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Those of us who love Bourbon will know that it is nothing without its toasty, warming sweetness that comes from the charred inside of the barrel.

This flavour is then imparted to any other liquid that is matured in the barrel, which is usually a Scotch.

American Oak barrels are therefore more likely to be heavily charred as it is illegal to produce Bourbon without charring. Or in less intimidating terms, Whisky matured in uncharred barrels is not regarded as Bourbon.

European Oak on the other hand, is less likely to be fully charred, but rather only lightly toasted. But no matter what the level of char, burning the inside of the barrel will always have an affect on flavour.

Charring is an important process in the Whisky making process as it allows the liquid to interact well with the wood. Burning cracks the wood, which increases the surface area over which the liquid and wood can mix. This allows more flavour to be drawn out.

To get these cracks the barrels need to be burnt for a certain amount of time. Legally, the cracks must be a minimum of 1/8” thick, and most tend to be between this and ¼” thick.

There are several levels of char and the first four are the most commonly used. To get the differentiation between the levels of char the barrels are burnt for varying times.

On the first level the burning lasts for 15 seconds, on the second level for 30, the third for 35 and lastly, the fourth for 55. The last is known as an alligator char for the way the pattern on the inside of the barrel resembles alligator skin.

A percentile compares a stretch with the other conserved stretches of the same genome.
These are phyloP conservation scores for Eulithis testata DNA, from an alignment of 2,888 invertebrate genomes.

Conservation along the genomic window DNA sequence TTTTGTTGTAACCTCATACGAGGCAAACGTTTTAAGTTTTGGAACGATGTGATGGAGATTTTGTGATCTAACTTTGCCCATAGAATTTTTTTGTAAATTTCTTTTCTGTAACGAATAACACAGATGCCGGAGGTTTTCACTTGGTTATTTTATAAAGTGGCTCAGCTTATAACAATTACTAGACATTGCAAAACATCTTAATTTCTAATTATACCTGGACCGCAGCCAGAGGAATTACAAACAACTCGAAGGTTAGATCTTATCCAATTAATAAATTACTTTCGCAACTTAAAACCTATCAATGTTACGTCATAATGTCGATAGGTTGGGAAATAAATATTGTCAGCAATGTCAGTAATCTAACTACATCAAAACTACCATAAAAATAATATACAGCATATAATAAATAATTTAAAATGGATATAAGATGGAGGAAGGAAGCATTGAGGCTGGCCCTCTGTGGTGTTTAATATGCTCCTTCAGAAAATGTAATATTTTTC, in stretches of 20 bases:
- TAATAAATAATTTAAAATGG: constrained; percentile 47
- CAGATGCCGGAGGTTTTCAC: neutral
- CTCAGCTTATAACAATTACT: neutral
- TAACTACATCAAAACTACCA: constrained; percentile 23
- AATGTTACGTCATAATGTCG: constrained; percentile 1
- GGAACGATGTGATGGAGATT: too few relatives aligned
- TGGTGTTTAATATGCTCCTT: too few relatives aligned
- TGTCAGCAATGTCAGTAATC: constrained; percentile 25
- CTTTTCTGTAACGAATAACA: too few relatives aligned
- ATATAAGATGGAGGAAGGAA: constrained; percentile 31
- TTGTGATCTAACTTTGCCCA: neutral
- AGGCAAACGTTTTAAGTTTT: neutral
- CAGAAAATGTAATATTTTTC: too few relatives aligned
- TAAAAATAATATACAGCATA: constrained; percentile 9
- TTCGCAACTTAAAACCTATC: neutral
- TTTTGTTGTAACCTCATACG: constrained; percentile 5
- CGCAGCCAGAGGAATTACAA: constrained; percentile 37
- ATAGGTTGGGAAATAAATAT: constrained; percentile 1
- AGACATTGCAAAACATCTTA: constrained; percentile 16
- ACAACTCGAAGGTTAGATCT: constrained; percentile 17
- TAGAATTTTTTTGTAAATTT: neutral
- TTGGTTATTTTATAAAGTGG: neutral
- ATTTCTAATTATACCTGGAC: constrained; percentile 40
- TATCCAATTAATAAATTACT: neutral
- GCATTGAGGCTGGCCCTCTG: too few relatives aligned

While these are the most commonly used, that does not stop some brands taking it further. Buffalo Trace once realised an expression that had been charred for a whopping 3 and a half minutes.

The charring also creates carbon on the surface of the barrel, which is useful for filtering out sulphur and other compounds, such as harsh tannins, which will all have an affect on taste and will make the Whisky smoother with age.

It also encourages certain chemical reactions to take place that produce different flavours.

The burning encourages the breakdown of starches called hemicellulose in the wood into sugars.

These compounds go on to create a more toffee or caramel flavour in the Whisky and with the larger surface area created by the char, the liquid has more of a chance at interacting with lots of hemicellulose.

The same thing happens to lignin, which produces vanillin and spicy flavours, adding some warmth and cinnamon notes to the liquid.

These compounds are why Bourbons tend to be quite sweet and smoky.

Charring will also affect the levels of Oak lactones in the wood. Like the name suggests, these compounds create a wooded or coconut flavour.

As with the other compounds, charring removes these. The highest level of char will therefore remove the most lactones, resulting in a less wooded flavour.

 

 

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